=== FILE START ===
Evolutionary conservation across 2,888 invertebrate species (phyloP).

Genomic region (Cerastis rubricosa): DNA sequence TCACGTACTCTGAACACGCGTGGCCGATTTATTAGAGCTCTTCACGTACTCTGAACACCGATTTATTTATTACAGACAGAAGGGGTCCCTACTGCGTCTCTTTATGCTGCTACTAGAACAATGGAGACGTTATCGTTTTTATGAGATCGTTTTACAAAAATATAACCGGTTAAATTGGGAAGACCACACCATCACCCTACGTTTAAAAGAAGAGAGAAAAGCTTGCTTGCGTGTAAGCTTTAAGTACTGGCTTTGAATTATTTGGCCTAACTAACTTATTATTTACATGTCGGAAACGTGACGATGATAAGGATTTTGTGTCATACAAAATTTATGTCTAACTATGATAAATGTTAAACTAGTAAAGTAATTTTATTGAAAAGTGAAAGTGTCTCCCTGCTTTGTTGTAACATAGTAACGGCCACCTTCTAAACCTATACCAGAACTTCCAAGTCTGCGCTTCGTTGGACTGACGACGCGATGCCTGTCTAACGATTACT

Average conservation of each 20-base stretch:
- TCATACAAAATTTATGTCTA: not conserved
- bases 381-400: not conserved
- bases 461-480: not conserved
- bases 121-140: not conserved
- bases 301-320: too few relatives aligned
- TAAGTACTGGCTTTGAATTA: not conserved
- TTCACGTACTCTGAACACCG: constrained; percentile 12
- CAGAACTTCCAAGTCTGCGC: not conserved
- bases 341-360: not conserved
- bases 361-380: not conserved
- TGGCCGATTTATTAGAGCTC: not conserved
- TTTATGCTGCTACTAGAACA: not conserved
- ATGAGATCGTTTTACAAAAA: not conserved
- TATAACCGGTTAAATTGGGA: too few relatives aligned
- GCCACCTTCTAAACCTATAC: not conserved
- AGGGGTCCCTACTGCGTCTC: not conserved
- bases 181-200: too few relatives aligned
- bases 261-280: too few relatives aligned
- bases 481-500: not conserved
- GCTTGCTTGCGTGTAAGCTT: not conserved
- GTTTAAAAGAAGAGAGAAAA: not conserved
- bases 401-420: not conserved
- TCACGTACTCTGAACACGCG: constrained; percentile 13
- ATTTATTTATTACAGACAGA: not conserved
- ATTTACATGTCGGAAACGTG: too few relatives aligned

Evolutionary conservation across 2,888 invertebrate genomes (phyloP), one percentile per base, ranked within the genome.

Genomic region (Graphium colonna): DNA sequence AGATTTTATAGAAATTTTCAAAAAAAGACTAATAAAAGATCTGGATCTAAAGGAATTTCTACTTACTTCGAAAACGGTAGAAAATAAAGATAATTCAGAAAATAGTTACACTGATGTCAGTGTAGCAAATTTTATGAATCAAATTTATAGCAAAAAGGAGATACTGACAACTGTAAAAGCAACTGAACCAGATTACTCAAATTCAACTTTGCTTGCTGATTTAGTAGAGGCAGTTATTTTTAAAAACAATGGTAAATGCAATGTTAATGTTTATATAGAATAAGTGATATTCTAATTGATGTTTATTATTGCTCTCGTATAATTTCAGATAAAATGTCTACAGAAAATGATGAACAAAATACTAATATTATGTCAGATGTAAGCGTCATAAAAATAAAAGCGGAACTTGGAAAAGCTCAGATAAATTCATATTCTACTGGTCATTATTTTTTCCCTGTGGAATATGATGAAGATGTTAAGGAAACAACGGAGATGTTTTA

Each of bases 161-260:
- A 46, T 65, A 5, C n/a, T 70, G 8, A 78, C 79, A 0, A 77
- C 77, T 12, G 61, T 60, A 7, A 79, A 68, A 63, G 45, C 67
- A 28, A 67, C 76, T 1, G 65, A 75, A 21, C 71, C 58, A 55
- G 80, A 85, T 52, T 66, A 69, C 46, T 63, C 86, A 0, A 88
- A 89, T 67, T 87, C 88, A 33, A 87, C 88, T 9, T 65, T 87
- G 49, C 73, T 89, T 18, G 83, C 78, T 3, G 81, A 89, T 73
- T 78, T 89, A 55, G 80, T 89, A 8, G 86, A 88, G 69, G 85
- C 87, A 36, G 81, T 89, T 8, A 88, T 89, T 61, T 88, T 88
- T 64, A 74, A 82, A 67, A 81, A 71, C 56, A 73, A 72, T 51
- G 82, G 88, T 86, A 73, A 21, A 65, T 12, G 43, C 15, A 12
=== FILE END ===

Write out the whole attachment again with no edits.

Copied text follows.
Evolutionary conservation across 2,888 invertebrate species (phyloP).

Genomic region (Cerastis rubricosa): DNA sequence TCACGTACTCTGAACACGCGTGGCCGATTTATTAGAGCTCTTCACGTACTCTGAACACCGATTTATTTATTACAGACAGAAGGGGTCCCTACTGCGTCTCTTTATGCTGCTACTAGAACAATGGAGACGTTATCGTTTTTATGAGATCGTTTTACAAAAATATAACCGGTTAAATTGGGAAGACCACACCATCACCCTACGTTTAAAAGAAGAGAGAAAAGCTTGCTTGCGTGTAAGCTTTAAGTACTGGCTTTGAATTATTTGGCCTAACTAACTTATTATTTACATGTCGGAAACGTGACGATGATAAGGATTTTGTGTCATACAAAATTTATGTCTAACTATGATAAATGTTAAACTAGTAAAGTAATTTTATTGAAAAGTGAAAGTGTCTCCCTGCTTTGTTGTAACATAGTAACGGCCACCTTCTAAACCTATACCAGAACTTCCAAGTCTGCGCTTCGTTGGACTGACGACGCGATGCCTGTCTAACGATTACT

Average conservation of each 20-base stretch:
- TCATACAAAATTTATGTCTA: not conserved
- bases 381-400: not conserved
- bases 461-480: not conserved
- bases 121-140: not conserved
- bases 301-320: too few relatives aligned
- TAAGTACTGGCTTTGAATTA: not conserved
- TTCACGTACTCTGAACACCG: constrained; percentile 12
- CAGAACTTCCAAGTCTGCGC: not conserved
- bases 341-360: not conserved
- bases 361-380: not conserved
- TGGCCGATTTATTAGAGCTC: not conserved
- TTTATGCTGCTACTAGAACA: not conserved
- ATGAGATCGTTTTACAAAAA: not conserved
- TATAACCGGTTAAATTGGGA: too few relatives aligned
- GCCACCTTCTAAACCTATAC: not conserved
- AGGGGTCCCTACTGCGTCTC: not conserved
- bases 181-200: too few relatives aligned
- bases 261-280: too few relatives aligned
- bases 481-500: not conserved
- GCTTGCTTGCGTGTAAGCTT: not conserved
- GTTTAAAAGAAGAGAGAAAA: not conserved
- bases 401-420: not conserved
- TCACGTACTCTGAACACGCG: constrained; percentile 13
- ATTTATTTATTACAGACAGA: not conserved
- ATTTACATGTCGGAAACGTG: too few relatives aligned

Evolutionary conservation across 2,888 invertebrate genomes (phyloP), one percentile per base, ranked within the genome.

Genomic region (Graphium colonna): DNA sequence AGATTTTATAGAAATTTTCAAAAAAAGACTAATAAAAGATCTGGATCTAAAGGAATTTCTACTTACTTCGAAAACGGTAGAAAATAAAGATAATTCAGAAAATAGTTACACTGATGTCAGTGTAGCAAATTTTATGAATCAAATTTATAGCAAAAAGGAGATACTGACAACTGTAAAAGCAACTGAACCAGATTACTCAAATTCAACTTTGCTTGCTGATTTAGTAGAGGCAGTTATTTTTAAAAACAATGGTAAATGCAATGTTAATGTTTATATAGAATAAGTGATATTCTAATTGATGTTTATTATTGCTCTCGTATAATTTCAGATAAAATGTCTACAGAAAATGATGAACAAAATACTAATATTATGTCAGATGTAAGCGTCATAAAAATAAAAGCGGAACTTGGAAAAGCTCAGATAAATTCATATTCTACTGGTCATTATTTTTTCCCTGTGGAATATGATGAAGATGTTAAGGAAACAACGGAGATGTTTTA

Each of bases 161-260:
- A 46, T 65, A 5, C n/a, T 70, G 8, A 78, C 79, A 0, A 77
- C 77, T 12, G 61, T 60, A 7, A 79, A 68, A 63, G 45, C 67
- A 28, A 67, C 76, T 1, G 65, A 75, A 21, C 71, C 58, A 55
- G 80, A 85, T 52, T 66, A 69, C 46, T 63, C 86, A 0, A 88
- A 89, T 67, T 87, C 88, A 33, A 87, C 88, T 9, T 65, T 87
- G 49, C 73, T 89, T 18, G 83, C 78, T 3, G 81, A 89, T 73
- T 78, T 89, A 55, G 80, T 89, A 8, G 86, A 88, G 69, G 85
- C 87, A 36, G 81, T 89, T 8, A 88, T 89, T 61, T 88, T 88
- T 64, A 74, A 82, A 67, A 81, A 71, C 56, A 73, A 72, T 51
- G 82, G 88, T 86, A 73, A 21, A 65, T 12, G 43, C 15, A 12